However, all that changed with the arrival of “Nicaragua” Smyth from New York, who’d been sent to help the Irish exiles escape. Being too difficult to for them to escape at once, it was agreed that Mitchel would go. However, first he would have to withdraw his word as a Gentleman that he wouldn’t escape. This would cancel his parole and, of course, alert authorities to his plans. So, he had to make a speedy and well-orchestrated getaway. Desperate Mitchel now resolved to trust to his disguise, and go to Hobart Town by the public coach, so, getting into Launceston by midday, he walked coolly down the street to the house of a friend, and having eaten, took passage as Father Blake by the night coach. He accomplished his journey safely, notwithstanding that he had a fellow-passenger, the Hon. T. M’Dowell, then Attorney-General, who tried to get him into conversation about his “bishop.” At Green Ponds, where every creature knew him by sight, he had a narrow escape. The chief-constable, on “special business,” looked in upon him; but Father Blake, with one hand on the farthest door-handle, and the other grasping the butt of a pistol hidden beneath his cassock, met the inquiring gaze unflinchingly. At Bridgewater Father Blake alighted, feeling that to brave the “door of the Ship Inn in Hobart Town, crowded with detectives,” would be madness. He spent the day walking by the river bank, and took passage by the night coach to Hobart Town. In the centre of the town he made the coachman pull up, and walked to Conellan’s house in Collins street where he was met by Nicaragua Smith. After many false starts and dashed hopes, on the 20th July, 1854 John Mitchel finally escapes on board The Emma bound for Sydney and eventually arrives in New York the 29th November, 1853 to a hero’s welcome.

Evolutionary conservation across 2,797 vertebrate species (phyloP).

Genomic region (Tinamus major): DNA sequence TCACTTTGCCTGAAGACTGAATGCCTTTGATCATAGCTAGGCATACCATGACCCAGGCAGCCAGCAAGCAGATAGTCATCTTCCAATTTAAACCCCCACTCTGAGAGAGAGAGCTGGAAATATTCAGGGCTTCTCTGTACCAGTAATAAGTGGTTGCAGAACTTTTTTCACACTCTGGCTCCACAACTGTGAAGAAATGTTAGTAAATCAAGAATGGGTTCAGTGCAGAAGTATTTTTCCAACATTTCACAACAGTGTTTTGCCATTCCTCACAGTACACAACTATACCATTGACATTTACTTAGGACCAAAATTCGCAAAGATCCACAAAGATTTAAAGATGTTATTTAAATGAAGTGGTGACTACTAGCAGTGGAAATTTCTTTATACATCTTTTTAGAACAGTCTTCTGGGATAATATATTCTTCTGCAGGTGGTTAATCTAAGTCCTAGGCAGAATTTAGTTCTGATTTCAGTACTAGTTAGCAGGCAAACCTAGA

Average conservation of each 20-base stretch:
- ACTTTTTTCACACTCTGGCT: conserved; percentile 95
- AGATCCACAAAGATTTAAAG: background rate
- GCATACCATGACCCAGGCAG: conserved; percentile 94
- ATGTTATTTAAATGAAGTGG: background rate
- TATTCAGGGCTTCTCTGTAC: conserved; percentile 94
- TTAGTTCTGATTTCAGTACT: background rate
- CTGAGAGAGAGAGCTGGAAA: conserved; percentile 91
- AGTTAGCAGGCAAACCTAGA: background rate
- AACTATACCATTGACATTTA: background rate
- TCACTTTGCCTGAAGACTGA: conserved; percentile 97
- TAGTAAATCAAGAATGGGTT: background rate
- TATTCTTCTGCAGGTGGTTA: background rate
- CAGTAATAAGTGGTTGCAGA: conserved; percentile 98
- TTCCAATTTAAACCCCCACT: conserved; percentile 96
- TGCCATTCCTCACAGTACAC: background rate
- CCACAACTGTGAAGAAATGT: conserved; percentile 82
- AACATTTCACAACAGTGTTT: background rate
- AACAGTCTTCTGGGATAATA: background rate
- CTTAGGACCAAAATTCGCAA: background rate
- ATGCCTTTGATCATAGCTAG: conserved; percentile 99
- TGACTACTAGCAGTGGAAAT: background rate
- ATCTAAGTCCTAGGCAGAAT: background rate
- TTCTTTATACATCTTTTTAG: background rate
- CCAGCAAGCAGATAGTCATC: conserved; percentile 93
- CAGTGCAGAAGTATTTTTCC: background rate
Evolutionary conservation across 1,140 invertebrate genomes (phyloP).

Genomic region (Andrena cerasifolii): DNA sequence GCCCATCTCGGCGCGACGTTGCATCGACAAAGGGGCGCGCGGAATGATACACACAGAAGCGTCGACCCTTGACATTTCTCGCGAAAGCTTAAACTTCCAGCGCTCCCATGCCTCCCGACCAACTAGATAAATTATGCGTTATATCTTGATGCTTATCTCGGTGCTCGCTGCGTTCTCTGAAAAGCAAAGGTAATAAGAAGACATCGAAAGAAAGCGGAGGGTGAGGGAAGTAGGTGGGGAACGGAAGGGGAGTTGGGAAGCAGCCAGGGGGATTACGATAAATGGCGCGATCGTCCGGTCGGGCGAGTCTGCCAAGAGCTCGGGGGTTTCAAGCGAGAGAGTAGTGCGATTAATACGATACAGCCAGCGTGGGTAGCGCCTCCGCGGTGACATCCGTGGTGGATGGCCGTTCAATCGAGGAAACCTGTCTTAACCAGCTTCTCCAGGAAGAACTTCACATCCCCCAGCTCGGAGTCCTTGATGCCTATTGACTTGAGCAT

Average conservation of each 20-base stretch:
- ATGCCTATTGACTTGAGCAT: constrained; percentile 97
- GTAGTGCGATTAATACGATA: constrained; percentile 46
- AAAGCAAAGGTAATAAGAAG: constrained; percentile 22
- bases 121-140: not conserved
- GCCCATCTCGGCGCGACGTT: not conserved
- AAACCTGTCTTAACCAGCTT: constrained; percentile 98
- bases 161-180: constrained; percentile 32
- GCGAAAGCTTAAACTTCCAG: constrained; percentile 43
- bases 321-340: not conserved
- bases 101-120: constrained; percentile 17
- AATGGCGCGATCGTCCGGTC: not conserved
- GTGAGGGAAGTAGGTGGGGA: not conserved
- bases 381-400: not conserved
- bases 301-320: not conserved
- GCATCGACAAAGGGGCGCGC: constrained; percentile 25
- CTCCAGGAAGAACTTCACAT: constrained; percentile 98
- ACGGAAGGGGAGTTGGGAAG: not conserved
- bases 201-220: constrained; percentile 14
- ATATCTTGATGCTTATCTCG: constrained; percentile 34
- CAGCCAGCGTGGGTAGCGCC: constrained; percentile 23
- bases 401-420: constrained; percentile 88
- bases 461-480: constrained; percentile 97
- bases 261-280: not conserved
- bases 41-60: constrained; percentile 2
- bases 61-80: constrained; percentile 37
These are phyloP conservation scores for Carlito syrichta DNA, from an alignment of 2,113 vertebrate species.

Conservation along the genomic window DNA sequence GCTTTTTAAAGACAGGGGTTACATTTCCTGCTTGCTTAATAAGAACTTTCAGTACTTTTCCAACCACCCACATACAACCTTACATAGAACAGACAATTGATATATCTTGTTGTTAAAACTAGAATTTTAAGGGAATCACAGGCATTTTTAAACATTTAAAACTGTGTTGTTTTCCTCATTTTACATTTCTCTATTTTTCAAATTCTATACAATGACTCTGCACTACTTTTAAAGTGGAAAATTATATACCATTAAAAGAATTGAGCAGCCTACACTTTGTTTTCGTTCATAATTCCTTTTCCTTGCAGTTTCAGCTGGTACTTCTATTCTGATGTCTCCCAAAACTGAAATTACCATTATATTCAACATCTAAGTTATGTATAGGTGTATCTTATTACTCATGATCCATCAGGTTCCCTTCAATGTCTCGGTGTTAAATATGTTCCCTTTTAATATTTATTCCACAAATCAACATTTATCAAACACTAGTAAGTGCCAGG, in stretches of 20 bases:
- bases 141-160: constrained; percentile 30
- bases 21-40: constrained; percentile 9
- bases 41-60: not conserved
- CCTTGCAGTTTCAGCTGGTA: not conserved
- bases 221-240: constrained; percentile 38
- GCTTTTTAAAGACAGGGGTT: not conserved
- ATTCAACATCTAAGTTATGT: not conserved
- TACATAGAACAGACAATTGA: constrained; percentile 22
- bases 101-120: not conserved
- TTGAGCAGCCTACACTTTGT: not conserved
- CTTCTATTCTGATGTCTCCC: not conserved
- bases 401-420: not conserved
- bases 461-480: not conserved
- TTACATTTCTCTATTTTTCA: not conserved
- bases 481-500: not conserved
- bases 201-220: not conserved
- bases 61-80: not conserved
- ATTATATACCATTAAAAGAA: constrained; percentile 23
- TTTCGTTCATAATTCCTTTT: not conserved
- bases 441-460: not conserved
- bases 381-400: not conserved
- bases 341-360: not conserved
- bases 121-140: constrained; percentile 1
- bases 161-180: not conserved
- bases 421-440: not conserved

Of course, being a diary, Jail Journal has been written in the first person and even though he refers to others’ views and comments, it is still 100% his perspective…his story. As I read Jail Journal, I found him quite likable. He’s evidently a literary man and wrote beautifully, even if some of his rantings complete with classical allusions and Latin quotes sound hilarious to the modern reader. Moreover, while Mitchel strongly defended Ireland’s freedom, he went on to support the South in the American Civil War and opposed the abolition of slavery. Moreover, while he could well be cast in the same light as Ned Kelly, Australia’s favourite rogue, terrorism is still terrorism. The use of force against innocent people is still a crime.
So, I’m left with mixed views.
On that note, I hope I’ve drawn this to something of a close. I feel like I’ve been wading through thick mud trying to get these details straight. Any corrections and comments will be more welcomed and encouraged.
 John Mitchel, Jail Journal, Sphere Books, 1983, p. 1.
 Ibid. pp 4-5.
 Ibid pp 301-302.
 Ibid, p. 201.